A United Nations commission of inquiry on Syria said on Monday Syrian military and security forces had committed crimes against humanity including murder, torture and rape and the government of President Bashar al-Assad bore responsibility.
The panel, which interviewed 223 victims and witnesses including defectors, called on Syria to halt “gross human rights violations,” release prisoners rounded up in mass arrests and allow media, aid workers and rights monitors access to the country.
Syria is “responsible for wrongful acts, including crimes against humanity, committed by members of its military and security forces as documented in the present report,” the three-member panel said in a 39-page report to the U.N. Human Rights Council.
It catalogues executions, torture, rapes including of children, arbitrary detentions and abductions carried out since March by Syrian forces quashing pro-democracy demonstrations while enjoying “systemic impunity” for their crimes, it said.
“The commission therefore believes that orders to shoot and otherwise mistreat civilians originated from policies and directives issued at the highest levels of the armed forces and the government,” said the team, led by Brazilian expert Paulo Pinheiro.
More than 3,500 people have been killed in the violence, according to the United Nations, while activists say that up to 30,000 have been arrested, many kept in open-air stadiums.
The U.N. Security Council stopped short of taking action against Syria when China and Russia vetoed a resolution in October. After continuing international criticism of Assad’s handling of the crisis, the Arab League approved sanctions against Syria on Sunday.
“The international community must act. More than ever it has a duty to stop the suffering of the civilian population,” French Foreign Minister Alain Juppe said in a statement after the publication of the U.N. report.
In a written response included in the U.N. report, Syria’s mission to the United Nations said Syria was standing against U.S. “policies of occupation” and blamed the violence on “terrorist operations carried out by armed outlaws who are terrorizing our citizens” and trying to “divide the country along sectarian lines and incite civil war.”
CHILDREN TORTURED TO DEATH
Syria refused access to the U.N. investigators, saying it was carrying out its own inquiry. But the U.N. report pointed the finger squarely at the government of Assad.
“In the Syrian Arab Republic, the high toll of dead and injured is the result of the excessive use of force by state forces in many regions,” it said.
It called for protecting the Syrian population and for an international embargo on arms sales to Syria.
There had been “isolated instances” of violence by demonstrators, but the “majority of civilians were killed in the context of peaceful demonstrations,” it said.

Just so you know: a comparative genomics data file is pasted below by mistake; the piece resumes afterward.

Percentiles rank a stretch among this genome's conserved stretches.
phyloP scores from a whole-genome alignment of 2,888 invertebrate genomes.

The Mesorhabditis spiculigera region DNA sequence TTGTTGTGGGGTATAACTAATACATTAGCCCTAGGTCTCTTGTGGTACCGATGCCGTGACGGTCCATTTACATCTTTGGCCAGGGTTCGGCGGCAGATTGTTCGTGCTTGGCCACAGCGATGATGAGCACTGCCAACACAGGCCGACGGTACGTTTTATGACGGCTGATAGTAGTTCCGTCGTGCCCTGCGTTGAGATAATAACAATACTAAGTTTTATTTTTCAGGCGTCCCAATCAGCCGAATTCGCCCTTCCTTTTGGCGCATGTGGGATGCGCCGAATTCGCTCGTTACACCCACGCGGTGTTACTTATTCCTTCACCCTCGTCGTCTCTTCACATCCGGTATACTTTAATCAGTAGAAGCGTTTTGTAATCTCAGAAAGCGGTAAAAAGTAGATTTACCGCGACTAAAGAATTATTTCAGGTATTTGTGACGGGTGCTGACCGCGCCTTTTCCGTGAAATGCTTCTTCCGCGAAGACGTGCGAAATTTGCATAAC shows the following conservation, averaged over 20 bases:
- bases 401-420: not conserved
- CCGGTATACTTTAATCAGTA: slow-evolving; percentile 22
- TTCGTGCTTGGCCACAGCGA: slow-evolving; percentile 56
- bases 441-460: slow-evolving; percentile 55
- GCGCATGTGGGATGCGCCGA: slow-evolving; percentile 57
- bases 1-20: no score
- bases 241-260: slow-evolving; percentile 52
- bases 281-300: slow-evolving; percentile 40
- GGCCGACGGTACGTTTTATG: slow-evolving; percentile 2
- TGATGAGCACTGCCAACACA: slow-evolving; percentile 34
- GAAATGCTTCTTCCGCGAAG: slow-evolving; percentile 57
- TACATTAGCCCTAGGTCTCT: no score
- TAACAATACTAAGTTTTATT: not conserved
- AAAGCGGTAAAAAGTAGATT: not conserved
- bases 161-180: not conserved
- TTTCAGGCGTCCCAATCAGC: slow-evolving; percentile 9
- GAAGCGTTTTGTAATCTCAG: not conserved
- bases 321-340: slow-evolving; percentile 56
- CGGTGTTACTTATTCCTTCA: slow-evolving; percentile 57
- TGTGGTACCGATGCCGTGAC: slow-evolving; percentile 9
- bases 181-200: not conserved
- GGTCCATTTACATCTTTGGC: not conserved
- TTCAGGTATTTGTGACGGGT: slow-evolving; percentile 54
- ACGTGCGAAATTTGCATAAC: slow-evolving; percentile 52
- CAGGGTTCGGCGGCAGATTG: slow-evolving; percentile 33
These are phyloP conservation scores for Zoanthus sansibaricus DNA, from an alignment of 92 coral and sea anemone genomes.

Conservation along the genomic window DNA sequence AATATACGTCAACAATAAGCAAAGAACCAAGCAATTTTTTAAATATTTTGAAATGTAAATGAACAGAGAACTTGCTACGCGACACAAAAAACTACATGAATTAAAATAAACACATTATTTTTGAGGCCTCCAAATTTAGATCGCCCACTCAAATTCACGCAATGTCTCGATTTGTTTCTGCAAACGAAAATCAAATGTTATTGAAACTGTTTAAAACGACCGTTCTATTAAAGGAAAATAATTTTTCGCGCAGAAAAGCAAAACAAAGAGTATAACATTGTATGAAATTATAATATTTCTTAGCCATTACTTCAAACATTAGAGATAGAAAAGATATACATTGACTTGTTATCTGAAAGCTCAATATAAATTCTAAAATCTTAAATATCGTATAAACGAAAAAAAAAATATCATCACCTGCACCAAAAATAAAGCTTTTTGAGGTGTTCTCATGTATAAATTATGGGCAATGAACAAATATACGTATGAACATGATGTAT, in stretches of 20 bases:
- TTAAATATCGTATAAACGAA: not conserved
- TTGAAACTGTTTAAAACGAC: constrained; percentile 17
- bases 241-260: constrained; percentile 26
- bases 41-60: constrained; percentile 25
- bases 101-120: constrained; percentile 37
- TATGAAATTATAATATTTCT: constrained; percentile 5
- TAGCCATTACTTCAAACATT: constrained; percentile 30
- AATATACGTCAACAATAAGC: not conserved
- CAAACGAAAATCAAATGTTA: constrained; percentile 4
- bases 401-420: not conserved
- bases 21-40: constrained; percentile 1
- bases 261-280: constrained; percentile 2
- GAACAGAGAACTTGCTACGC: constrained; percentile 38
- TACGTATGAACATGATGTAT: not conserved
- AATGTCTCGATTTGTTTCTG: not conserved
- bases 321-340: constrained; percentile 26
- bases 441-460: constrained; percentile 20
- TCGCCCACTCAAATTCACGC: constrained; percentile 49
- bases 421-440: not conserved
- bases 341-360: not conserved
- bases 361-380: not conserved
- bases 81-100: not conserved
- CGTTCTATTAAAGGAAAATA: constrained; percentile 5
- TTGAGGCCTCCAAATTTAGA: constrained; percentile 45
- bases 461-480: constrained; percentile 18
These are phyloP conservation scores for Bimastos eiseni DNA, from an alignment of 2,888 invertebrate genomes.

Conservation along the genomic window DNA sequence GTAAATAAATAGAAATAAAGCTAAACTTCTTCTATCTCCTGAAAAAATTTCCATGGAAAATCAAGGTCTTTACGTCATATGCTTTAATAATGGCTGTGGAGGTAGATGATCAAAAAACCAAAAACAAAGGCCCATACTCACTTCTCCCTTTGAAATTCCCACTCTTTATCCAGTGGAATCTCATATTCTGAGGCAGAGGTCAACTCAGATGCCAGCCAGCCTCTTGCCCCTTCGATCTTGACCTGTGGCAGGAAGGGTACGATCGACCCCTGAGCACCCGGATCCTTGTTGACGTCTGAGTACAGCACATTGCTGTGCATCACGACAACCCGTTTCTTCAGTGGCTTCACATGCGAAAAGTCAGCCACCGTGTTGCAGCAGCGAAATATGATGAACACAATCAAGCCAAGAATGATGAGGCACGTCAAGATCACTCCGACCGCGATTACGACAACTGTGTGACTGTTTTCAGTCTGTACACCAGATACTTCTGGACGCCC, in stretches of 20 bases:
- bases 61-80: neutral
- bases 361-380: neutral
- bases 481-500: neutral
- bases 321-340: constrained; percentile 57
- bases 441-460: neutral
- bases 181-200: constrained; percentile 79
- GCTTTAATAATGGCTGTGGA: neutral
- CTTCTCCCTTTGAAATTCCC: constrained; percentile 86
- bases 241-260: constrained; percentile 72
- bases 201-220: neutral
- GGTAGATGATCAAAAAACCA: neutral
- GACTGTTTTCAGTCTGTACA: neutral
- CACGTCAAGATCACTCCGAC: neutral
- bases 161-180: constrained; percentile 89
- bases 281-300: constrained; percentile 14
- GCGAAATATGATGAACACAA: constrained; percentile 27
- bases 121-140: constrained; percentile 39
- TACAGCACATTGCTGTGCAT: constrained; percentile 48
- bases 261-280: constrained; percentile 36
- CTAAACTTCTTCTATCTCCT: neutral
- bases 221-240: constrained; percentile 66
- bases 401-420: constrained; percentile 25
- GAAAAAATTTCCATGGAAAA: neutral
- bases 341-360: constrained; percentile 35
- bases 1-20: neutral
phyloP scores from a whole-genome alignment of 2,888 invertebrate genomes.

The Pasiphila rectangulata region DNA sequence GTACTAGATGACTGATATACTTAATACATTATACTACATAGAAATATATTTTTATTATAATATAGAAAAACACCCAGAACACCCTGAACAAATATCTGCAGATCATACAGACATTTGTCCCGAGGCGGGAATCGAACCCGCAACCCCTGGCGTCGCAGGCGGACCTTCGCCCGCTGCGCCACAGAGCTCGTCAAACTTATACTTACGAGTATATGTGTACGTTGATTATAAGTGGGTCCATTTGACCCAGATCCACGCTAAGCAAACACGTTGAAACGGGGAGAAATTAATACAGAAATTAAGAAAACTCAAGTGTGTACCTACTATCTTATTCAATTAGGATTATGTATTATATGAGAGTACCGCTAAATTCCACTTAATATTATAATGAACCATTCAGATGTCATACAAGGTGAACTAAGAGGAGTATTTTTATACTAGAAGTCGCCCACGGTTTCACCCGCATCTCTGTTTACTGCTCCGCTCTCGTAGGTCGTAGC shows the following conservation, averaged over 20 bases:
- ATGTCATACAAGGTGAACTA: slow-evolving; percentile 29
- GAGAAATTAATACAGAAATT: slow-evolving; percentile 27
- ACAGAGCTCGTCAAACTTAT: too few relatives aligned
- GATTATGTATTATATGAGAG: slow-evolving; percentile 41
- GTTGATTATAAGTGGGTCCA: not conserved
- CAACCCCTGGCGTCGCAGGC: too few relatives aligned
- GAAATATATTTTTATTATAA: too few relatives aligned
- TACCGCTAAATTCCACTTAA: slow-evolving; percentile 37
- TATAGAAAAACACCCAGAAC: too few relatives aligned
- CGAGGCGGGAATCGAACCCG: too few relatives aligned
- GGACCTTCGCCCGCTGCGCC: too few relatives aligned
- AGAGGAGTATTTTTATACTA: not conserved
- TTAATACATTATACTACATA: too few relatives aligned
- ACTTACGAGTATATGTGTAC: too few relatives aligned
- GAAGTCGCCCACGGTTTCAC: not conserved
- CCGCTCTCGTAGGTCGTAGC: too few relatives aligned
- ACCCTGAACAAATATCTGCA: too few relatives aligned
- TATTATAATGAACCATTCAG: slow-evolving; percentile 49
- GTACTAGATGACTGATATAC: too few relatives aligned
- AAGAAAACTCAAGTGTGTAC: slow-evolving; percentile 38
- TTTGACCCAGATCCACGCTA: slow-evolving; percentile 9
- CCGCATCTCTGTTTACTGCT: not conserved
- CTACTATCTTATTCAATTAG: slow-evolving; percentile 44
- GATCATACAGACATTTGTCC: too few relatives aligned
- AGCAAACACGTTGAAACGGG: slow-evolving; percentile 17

Syrian forces have used snipers and tanks to suppress the uprising and drawn up “black lists” with names of people wanted by the authorities and sought at checkpoints, it said.
“Defectors from the military and security forces told the commission that they had received orders to shoot at unarmed protesters without warning,” the report said.
Some soldiers who disobeyed these orders were shot by the security forces or by army snipers, it said.
“A number of cases was documented of injured people who were taken to military hospitals, where they were beaten and tortured during interrogation,” it said. “Children were also tortured, some to death.”
WORSHIP ASSAD INSTEAD OF GOD
Military and security forces used torture including electric shock and sexual torture, mainly on men and boys in custody, as a “tool to instill fear,” the U.N. panel said.
“Testimonies were received from several men who stated that they had been anally raped with batons and that they had witnessed the rape of boys,” it said.
“Detainees were also subjected to psychological torture, including sexual threats against them and their families, and by being forced to worship President Al Assad instead of their god,”” it said.
The inquiry, set up by the U.N. Human Rights Council last August to probe allegations of crimes against humanity, also called on the 47-member state forum to establish a special rapporteur or investigator on Syria.
The Geneva-based rights forum is expected to hold another special session on Syria, its third, on Friday, at the request of the European Union and other states, according to diplomats and U.N. sources.
Activist groups, including Amnesty International and Human Rights Watch, said in a letter to United Nations member states last week that if the inquiry found that crimes under international law had been committed, they should urge the Security Council to refer the situation in Syria to the prosecutor of the International Criminal Court.
The U.N. panel’s report, specifically the paragraph on the Security Council, was “disappointing in its lack of teeth concerning international justice,” Jeremie Smith of the Cairo Institute for Human Rights Studies told Reuters.